Sandpaper contains numerous sharp edges that cut away at wood or metal. The abrasive edges are glued onto backing material such as Kraft paper with a bonding agent. Different grades of sandpaper represent the difference in quality of the abrasives, the backing material and the bonding agents. Industrial-grade sandpaper uses higher quality materials than commercial grade but is only available in specific stores. In addition, sandpaper is measured by its grit size, or number of sharp particles per square inch of sandpaper. The larger the grit size, the more edges there are and the smoother the sandpaper. The density of the grit is important, too. Open-coated sandpaper has gaps between the grits, allowing sawdust to gather so it doesn’t interfere with the sanding, whereas closed-coated sandpaper doesn’t have those open spaces.
You need to choose the grit size of sandpaper depending on the particular job you are trying to accomplish. For heavy sanding and stripping, you need coarse sandpaper measuring 40- to 60-grit; for smoothing surfaces and removing small imperfections, choose 80- to 120-grit sandpaper. For finishing surfaces smoothly, use a super fine sandpaper with 360- to 600-grit. Many jobs require you to “go through the grits.” This means you start the project using lower-grade grit and use finer pieces of sandpaper as you progress. Each time you advance to a higher grit sandpaper, you remove the scratches from the previous layer.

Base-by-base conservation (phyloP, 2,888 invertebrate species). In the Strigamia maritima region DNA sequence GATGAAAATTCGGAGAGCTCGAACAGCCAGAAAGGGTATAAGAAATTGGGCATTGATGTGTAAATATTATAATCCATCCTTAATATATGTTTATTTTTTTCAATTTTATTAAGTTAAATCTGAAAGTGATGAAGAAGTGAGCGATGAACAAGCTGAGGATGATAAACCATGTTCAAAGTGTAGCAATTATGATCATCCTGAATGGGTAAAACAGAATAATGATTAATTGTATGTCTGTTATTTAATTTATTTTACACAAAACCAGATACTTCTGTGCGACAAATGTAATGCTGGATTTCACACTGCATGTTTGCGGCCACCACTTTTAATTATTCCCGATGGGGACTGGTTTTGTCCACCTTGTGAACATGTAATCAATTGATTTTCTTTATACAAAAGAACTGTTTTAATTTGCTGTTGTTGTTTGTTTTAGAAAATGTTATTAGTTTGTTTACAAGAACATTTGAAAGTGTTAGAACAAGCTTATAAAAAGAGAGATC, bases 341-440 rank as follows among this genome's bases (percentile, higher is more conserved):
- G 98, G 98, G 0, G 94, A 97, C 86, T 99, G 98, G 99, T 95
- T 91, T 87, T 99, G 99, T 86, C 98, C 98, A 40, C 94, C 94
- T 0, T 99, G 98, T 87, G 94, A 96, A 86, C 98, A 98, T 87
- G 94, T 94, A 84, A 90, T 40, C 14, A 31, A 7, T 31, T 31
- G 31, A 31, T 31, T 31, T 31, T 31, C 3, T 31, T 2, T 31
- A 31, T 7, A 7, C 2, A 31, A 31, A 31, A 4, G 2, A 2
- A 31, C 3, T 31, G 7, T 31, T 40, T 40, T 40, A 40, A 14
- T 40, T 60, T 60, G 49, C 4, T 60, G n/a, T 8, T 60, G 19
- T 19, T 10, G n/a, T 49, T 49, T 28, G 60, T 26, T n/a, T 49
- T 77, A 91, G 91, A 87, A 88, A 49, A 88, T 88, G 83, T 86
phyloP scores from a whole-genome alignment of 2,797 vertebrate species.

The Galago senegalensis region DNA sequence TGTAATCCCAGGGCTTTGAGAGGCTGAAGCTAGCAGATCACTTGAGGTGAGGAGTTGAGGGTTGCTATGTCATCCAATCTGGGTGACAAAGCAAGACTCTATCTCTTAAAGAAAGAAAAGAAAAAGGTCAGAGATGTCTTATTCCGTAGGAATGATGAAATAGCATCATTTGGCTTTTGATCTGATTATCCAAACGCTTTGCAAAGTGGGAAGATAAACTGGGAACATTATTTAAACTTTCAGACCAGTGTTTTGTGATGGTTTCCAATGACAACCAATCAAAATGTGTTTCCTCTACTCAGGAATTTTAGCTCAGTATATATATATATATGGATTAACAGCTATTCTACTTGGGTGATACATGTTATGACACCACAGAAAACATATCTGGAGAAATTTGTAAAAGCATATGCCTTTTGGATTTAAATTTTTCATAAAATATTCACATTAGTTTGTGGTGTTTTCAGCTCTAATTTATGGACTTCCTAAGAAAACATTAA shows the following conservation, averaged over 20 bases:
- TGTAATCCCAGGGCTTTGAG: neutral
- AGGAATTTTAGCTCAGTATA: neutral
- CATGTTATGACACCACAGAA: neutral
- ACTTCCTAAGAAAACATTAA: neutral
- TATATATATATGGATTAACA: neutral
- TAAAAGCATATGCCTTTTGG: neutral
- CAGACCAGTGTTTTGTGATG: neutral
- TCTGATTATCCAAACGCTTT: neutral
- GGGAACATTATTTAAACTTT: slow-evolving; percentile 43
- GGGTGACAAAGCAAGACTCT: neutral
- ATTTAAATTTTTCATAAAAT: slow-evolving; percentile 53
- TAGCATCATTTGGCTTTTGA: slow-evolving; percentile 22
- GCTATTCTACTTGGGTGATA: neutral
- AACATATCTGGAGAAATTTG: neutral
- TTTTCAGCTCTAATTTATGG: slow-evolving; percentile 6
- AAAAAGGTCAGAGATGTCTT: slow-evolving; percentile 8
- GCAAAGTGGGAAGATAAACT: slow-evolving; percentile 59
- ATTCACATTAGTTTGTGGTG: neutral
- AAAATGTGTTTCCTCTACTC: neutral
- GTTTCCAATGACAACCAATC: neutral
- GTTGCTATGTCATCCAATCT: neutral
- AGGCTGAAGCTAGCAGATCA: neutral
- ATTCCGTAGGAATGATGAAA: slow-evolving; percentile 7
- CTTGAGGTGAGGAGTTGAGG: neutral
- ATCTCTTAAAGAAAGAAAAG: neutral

There are four main types of sandpaper grits: aluminum oxide, garnet, silicon carbide and ceramic. Aluminum oxide lasts longer than the other kinds of grits since it contains a self-renewing property; because it's the most delicate, it crumbles easily, forming new soft edges. Garnet wears out the fastest but produces the smoothest surface. Silicon carbide is ideal for sanding harder materials such as metals and plastic. Finally, ceramic, the most expensive and roughest grit, is used for shaping wood.